I wanted to put a few thoughts down as I continue to reflect both on the lectures by Bernard McGinn and many ongoing questions. Having this time away gives me room to think and imagine. It’s like having a bit open room with table tops where I can lay out all the file folders and notes on scratch paper and really explore them more deeply.
I wanted to write on Lectio Divina, but an underlying theme came out of both last night and this morning’s lecture: the way we understand prayer and our perspective or attitude toward God.
Last night, Prof. McGinn was reflecting on the richness of Lectio, drawing on Guigo the Carthusian and William of St. Thierry. We looked especially at this wonderful little nugget from I Corinthians 6:17: The person who adheres to God becomes one spirit with God. It’s a remarkable little image, so powerful, reflecting on the movements along and between the “stages” or aspects of Lectio Divina: Lectio (intently reading), Meditatio (ruminating and reflecting), Oratio (praying), and Contemplatio (resting in a contemplative state)–or “posture” as I call it more and more. These are not a rigid ladder to be climbed, leaving the “lower” ones behind as much as they are a fluid movement, a dynamic experience that flows within one’s heart and mind as we reflect on the Scriptures.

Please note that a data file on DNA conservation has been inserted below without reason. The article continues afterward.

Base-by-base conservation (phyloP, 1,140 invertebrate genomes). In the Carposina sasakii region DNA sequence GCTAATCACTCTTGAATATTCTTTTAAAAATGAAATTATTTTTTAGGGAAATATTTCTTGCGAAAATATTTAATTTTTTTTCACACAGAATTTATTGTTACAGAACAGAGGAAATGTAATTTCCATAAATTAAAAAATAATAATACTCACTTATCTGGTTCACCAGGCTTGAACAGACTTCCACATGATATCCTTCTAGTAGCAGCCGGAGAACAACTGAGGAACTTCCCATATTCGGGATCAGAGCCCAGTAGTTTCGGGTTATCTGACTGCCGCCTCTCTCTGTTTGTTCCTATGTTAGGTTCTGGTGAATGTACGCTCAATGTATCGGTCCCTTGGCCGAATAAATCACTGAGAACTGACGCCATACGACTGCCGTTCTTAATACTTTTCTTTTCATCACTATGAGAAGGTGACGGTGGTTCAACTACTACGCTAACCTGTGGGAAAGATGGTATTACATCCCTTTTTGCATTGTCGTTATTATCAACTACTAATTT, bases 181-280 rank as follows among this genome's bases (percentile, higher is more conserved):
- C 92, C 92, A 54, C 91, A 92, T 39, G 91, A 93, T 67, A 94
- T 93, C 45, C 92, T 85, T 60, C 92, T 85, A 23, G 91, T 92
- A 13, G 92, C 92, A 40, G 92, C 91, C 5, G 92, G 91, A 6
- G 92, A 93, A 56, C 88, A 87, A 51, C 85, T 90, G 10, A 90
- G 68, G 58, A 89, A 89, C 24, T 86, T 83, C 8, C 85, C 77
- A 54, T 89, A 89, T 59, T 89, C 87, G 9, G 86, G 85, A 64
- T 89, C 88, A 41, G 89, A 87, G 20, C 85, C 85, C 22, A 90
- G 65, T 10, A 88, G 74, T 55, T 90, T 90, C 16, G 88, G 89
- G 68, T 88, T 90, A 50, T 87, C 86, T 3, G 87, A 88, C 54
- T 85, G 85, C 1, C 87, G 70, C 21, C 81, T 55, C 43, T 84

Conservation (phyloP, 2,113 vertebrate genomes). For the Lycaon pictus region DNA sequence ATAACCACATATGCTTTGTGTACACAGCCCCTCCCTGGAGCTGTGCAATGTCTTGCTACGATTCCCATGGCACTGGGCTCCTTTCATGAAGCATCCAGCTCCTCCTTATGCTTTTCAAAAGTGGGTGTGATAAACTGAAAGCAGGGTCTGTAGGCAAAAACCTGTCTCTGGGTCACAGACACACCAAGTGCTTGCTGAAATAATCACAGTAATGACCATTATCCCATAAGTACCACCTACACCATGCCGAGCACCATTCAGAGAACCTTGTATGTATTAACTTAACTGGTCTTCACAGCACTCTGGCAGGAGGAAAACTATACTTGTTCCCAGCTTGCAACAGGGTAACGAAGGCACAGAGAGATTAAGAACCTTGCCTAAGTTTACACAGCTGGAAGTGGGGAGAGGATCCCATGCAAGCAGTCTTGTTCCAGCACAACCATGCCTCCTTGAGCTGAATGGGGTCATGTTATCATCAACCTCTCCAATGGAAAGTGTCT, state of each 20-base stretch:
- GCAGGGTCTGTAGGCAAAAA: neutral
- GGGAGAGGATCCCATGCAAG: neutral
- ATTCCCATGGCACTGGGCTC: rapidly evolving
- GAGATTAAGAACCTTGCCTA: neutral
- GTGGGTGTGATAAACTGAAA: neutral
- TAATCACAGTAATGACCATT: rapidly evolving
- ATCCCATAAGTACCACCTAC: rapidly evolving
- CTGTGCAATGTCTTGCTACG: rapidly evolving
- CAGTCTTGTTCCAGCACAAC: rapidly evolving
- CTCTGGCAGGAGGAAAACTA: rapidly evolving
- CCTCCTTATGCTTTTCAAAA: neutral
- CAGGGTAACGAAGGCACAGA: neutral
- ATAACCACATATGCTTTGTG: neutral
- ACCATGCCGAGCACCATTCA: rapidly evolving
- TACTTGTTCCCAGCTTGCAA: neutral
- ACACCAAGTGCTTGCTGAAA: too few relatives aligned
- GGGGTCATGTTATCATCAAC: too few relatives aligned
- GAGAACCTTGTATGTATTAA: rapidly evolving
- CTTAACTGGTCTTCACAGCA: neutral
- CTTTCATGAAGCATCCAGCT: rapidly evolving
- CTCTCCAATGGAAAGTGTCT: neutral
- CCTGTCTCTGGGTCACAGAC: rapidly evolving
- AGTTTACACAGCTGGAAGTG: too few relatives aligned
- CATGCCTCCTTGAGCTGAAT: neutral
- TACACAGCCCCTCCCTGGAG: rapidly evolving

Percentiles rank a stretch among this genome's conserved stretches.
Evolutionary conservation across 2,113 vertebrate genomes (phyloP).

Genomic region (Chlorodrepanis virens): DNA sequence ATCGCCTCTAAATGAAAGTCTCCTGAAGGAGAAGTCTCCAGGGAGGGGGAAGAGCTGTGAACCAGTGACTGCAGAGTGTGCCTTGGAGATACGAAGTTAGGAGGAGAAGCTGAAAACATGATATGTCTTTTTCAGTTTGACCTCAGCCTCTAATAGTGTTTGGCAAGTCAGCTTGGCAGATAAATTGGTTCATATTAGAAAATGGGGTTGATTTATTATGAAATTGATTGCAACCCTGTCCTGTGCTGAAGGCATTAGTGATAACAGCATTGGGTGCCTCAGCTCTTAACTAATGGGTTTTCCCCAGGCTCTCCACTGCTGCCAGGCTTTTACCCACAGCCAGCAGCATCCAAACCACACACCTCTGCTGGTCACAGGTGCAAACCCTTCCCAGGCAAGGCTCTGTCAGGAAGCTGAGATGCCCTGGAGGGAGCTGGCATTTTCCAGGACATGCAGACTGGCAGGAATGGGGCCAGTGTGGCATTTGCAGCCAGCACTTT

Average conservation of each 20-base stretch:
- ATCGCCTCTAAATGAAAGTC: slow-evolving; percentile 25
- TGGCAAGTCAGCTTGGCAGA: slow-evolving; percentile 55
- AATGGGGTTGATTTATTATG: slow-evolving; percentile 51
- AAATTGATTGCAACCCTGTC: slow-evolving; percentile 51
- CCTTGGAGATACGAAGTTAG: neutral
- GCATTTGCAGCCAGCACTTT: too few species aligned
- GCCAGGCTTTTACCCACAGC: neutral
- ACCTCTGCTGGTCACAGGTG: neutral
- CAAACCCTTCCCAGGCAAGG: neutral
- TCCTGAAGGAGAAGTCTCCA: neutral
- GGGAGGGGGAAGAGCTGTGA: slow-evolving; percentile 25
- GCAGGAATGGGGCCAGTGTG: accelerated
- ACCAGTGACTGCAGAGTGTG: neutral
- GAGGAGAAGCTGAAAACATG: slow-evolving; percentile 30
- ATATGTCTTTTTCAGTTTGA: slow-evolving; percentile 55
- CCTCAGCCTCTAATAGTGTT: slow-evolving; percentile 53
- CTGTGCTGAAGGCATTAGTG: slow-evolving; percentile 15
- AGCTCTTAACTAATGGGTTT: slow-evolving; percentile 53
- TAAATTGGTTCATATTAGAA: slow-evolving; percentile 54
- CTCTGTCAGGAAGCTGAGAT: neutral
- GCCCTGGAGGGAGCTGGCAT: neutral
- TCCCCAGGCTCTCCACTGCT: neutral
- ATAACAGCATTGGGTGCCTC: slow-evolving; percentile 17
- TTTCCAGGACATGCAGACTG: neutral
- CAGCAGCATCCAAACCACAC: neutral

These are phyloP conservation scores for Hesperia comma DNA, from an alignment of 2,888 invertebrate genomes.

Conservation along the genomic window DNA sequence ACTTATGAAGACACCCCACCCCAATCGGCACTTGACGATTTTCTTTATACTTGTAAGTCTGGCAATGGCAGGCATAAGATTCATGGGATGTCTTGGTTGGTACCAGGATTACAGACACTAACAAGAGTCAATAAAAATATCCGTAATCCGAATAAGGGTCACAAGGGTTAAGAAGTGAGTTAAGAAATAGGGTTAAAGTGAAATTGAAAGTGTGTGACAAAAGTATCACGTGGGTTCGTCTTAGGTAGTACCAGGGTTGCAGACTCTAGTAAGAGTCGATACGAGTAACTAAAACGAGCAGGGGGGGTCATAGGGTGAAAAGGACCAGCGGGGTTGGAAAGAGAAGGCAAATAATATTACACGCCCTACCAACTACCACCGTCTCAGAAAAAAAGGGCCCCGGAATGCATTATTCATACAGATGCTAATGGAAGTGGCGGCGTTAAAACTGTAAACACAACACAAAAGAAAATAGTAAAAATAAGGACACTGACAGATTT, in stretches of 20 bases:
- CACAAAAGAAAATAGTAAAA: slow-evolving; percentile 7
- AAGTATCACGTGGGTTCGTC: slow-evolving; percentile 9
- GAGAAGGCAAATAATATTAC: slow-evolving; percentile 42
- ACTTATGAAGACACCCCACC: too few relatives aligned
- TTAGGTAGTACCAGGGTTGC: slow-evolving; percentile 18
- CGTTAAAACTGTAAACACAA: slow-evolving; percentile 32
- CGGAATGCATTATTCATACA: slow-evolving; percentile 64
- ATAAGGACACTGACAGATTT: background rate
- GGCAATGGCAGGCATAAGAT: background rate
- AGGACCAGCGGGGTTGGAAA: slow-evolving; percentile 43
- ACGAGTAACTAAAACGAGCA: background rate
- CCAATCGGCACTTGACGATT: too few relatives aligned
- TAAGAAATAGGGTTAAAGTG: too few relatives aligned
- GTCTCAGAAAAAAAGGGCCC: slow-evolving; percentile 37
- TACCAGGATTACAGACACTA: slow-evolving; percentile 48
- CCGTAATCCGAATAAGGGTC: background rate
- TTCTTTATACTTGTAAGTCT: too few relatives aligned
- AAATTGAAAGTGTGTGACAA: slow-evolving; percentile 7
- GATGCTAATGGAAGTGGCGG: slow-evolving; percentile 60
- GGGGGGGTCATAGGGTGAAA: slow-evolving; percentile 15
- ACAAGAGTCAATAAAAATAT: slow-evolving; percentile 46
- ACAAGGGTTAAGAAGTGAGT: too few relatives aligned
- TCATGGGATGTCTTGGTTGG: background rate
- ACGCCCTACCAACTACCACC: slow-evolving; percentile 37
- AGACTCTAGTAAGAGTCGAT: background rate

But this image of the person who adheres to God becomes one spirit with God has me hooked.
And, this brings us to Meister Eckhart and Julian of Norwhich, who we explored this morning, and their perspectives on prayer. One of the 15 articles of Eckhart’s that was condemned (remember HE was not condemned but these 15 articles, taken out of context, were rejected by the Pope) focused on prayer and what he understood as the proper or correct attitude toward prayer. Eckhart said that he who prays for anything particularly prays incorrectly. Those who pray for anything but God pray wrongly.